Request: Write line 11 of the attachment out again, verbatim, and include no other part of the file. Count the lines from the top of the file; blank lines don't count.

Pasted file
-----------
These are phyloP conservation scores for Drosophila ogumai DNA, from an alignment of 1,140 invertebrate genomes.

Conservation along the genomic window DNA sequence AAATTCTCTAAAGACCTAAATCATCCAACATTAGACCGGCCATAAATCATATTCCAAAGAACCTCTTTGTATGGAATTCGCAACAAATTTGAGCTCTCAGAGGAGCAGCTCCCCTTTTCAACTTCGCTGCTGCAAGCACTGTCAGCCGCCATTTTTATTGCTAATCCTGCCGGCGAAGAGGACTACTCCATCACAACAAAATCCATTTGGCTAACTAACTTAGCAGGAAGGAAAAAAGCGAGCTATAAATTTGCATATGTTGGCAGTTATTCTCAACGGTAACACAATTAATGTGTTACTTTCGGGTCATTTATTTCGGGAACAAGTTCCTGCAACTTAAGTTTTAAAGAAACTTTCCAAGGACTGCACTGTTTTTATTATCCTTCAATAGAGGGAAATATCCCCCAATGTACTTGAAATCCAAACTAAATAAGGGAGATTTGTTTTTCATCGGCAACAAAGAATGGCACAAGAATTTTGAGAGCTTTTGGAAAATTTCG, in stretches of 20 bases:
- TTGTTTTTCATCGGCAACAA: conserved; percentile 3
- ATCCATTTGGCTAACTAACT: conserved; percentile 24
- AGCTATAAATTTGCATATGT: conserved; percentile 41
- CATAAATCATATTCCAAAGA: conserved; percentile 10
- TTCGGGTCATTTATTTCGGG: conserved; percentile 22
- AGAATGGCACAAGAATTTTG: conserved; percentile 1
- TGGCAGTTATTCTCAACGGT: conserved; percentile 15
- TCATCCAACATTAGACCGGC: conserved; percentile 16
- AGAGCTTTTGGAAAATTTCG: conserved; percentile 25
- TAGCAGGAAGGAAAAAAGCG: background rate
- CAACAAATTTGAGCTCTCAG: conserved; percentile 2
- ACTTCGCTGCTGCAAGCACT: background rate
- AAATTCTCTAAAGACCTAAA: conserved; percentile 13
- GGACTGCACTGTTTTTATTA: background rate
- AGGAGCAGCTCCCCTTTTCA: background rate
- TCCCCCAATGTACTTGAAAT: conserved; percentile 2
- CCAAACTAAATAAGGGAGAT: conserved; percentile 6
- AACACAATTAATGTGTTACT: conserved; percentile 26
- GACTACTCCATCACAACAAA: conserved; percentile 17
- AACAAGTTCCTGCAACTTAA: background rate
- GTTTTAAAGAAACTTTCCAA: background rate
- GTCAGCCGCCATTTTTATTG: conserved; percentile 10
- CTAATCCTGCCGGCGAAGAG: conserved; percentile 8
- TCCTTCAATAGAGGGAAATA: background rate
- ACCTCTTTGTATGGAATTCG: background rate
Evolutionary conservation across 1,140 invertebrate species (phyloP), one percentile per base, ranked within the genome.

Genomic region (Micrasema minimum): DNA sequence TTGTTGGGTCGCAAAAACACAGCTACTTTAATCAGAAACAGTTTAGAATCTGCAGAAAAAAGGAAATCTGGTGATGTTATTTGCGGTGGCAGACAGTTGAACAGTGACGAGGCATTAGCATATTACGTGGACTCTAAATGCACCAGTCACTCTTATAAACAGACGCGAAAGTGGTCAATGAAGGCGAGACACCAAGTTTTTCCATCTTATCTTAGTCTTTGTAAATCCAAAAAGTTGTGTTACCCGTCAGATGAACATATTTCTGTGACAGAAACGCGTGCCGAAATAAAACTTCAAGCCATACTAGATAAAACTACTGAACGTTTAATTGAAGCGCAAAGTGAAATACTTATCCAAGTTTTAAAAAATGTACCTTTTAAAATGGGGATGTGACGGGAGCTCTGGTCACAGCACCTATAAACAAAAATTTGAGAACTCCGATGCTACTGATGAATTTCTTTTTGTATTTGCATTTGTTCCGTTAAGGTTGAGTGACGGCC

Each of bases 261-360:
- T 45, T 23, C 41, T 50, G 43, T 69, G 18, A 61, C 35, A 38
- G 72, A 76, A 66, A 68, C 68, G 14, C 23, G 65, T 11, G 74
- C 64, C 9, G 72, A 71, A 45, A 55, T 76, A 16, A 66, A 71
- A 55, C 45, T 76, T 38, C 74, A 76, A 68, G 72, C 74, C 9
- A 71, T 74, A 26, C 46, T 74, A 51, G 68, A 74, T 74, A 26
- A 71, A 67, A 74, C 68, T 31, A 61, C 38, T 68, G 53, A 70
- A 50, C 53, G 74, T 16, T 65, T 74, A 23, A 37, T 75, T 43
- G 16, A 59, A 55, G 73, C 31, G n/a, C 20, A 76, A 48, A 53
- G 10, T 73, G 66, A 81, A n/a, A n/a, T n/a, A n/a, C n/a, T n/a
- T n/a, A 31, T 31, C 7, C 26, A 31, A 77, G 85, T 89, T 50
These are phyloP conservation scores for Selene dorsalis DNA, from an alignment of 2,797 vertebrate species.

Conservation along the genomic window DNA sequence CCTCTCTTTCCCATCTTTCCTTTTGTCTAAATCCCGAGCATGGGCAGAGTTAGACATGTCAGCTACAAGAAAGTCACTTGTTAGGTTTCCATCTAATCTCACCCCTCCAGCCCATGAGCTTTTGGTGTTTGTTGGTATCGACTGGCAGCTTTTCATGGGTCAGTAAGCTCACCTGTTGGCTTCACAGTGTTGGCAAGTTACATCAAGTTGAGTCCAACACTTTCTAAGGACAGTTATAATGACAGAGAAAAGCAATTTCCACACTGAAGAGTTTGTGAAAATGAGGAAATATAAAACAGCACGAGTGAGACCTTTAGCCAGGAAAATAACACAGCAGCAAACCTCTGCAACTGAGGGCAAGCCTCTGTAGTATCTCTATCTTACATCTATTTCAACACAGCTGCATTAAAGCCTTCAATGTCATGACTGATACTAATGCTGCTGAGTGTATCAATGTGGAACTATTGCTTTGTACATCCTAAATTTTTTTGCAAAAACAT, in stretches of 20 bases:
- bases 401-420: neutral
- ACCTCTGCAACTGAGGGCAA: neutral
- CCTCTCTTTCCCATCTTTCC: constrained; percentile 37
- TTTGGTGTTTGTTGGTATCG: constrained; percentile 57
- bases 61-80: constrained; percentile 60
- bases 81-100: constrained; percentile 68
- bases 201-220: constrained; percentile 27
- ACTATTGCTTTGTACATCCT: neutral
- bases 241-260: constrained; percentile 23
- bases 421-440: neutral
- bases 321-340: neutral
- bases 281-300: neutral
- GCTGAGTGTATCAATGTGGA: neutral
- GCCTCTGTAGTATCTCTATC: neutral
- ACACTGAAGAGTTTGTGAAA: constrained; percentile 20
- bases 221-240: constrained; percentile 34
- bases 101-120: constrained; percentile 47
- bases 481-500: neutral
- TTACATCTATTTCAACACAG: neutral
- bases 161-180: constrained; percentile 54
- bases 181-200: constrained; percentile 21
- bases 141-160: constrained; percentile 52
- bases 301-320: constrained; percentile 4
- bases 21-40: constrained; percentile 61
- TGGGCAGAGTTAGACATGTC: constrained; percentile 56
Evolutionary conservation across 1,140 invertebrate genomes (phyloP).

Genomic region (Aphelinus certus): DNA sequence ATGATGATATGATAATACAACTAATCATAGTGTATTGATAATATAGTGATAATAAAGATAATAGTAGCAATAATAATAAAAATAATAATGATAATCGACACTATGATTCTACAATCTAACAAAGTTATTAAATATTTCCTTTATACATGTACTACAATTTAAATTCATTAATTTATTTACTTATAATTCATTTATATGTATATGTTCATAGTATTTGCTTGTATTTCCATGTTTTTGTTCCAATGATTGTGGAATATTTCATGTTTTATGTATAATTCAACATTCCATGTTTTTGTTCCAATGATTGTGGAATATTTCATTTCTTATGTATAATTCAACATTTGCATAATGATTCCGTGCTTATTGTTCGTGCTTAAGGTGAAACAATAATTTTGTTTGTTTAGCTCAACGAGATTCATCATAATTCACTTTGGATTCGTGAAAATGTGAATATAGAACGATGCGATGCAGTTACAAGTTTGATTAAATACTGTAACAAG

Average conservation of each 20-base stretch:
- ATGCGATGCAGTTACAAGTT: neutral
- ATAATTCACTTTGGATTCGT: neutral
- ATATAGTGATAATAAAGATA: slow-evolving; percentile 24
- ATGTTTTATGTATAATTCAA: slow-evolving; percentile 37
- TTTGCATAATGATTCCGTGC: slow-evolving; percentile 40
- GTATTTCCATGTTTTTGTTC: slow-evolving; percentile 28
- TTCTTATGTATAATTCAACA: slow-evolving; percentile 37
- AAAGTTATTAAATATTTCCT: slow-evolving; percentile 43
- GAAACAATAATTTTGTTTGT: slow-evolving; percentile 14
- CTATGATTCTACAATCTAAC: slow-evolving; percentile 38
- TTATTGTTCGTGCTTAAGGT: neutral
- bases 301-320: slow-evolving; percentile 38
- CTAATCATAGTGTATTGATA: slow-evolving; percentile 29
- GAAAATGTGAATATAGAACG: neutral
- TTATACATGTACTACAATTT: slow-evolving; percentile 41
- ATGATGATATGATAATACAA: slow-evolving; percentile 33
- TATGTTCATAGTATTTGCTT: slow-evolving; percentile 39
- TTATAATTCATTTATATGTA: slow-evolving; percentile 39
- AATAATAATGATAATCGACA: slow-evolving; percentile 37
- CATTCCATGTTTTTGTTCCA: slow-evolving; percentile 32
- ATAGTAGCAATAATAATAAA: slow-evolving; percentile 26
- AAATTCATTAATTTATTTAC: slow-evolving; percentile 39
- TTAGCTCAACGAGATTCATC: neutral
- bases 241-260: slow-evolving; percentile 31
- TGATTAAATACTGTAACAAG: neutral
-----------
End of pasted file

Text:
- AGAGCTTTTGGAAAATTTCG: conserved; percentile 25